“[It’s important] that students take responsibility for their own experiences,” said Powell. “The first couple of times [they do an experiment], they screw up spectacularly, but that’s how you learn. I build in that flexibility to make sure they have time to make those colossal mistakes. They always rise to the occasion.”
Prof. Sahana Mukherjee, Assistant Professor of Psychology
Planning a study with several Psychology students as part of the Mind and Culture Research group and working on independent research projects.
“We are hoping to collect data in big cities and smaller, more rural towns in the U.S. and in Canada. Our goal is to not only consider the regional variations in national identity, but also to understand how psychologies tendencies—experience of national identity—is historically constructed and embedded in everyday practices,” said Mukherjee. “Finally, we also want to examine the implications of different understandings of national identity for international engagement.”
Prof. Scott Hancock, Associate Professor of History
“I decided to go on the trip because the theme of the trip and the specific recent history of Nicaragua was intellectually intriguing, because I love going to places I have not been before, and, selfishly, because it was a chance to improve my Spanish,” said Hancock. “We learned a great deal about how a system of education succeeded despite significant obstacles due to widespread commitment by both government and citizens; and we were exposed to a different, and in my opinion more effective, model of how development organizations can work in countries like Nicaragua.”
Prof. Sharon Stephenson, Chair and Sahm Prof. of Physics
Giving feedback on a student’s piece of writing for her First Year Seminar, Why Suzy Won’t Take Science and Dan Won’t Play With Dolls, and then working on one of her own creative nonfiction pieces.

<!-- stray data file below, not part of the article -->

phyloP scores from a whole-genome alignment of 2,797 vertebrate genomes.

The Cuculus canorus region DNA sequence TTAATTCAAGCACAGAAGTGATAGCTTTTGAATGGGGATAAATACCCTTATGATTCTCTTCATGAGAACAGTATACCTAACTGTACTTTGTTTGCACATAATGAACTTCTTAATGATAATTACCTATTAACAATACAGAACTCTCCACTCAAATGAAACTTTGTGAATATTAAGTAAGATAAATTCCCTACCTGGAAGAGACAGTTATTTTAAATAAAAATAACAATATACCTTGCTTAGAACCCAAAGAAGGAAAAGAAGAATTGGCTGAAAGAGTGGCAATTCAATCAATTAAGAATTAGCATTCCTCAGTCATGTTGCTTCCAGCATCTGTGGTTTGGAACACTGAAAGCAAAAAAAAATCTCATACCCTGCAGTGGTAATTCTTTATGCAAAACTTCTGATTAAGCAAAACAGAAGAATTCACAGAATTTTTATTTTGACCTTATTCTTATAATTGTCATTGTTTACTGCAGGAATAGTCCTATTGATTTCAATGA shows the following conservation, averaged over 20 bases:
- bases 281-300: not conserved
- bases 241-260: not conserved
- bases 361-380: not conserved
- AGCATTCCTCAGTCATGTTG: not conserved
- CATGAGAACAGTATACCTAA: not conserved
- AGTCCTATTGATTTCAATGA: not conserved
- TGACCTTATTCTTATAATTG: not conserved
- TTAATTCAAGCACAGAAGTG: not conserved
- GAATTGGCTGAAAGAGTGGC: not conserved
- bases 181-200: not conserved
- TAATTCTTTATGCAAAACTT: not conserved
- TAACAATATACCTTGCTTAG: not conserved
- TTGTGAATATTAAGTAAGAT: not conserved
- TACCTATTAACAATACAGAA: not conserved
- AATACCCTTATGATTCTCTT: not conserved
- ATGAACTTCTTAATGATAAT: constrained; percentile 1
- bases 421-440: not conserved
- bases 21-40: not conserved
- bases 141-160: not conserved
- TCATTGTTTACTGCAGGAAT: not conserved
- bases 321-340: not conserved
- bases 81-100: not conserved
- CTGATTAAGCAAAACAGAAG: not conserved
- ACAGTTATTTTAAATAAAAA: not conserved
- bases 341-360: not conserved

“I started putting my work out there and embracing rejection, which is the hallmark of writers, I’ve found,” said Stephenson. “But that’s good for me, too, because it helps me connect more with the struggles students have. I’ve become a novice again. I think it’s helpful for faculty members to remind themselves what it’s like to be intellectually vulnerable.”
Prof. Felicia Else, Associate Professor of Art History
On a departmental trip to New York City with Art History and Studio Art majors.
“To give my students further connections to real world experiences, I invite alumni to campus to speak about the many possibilities for work in the arts after graduation, ranging from education and marketing in major museums to art therapy programs,” said Else. “The Department of Art and Art History also takes the seniors on an annual trip to New York City where we host a networking dinner with alums and professionals in the field as well as visit gallery owners and museums.”
Founded in 1832, Gettysburg College is a highly selective four-year residential college of liberal arts and sciences with a strong academic tradition. Alumni include Rhodes Scholars, a Nobel laureate, and other distinguished scholars. The college enrolls 2,600 undergraduate students and is located on a 200-acre campus adjacent to the Gettysburg National Military Park in Pennsylvania.
Posted: Mon, 20 Mar 2017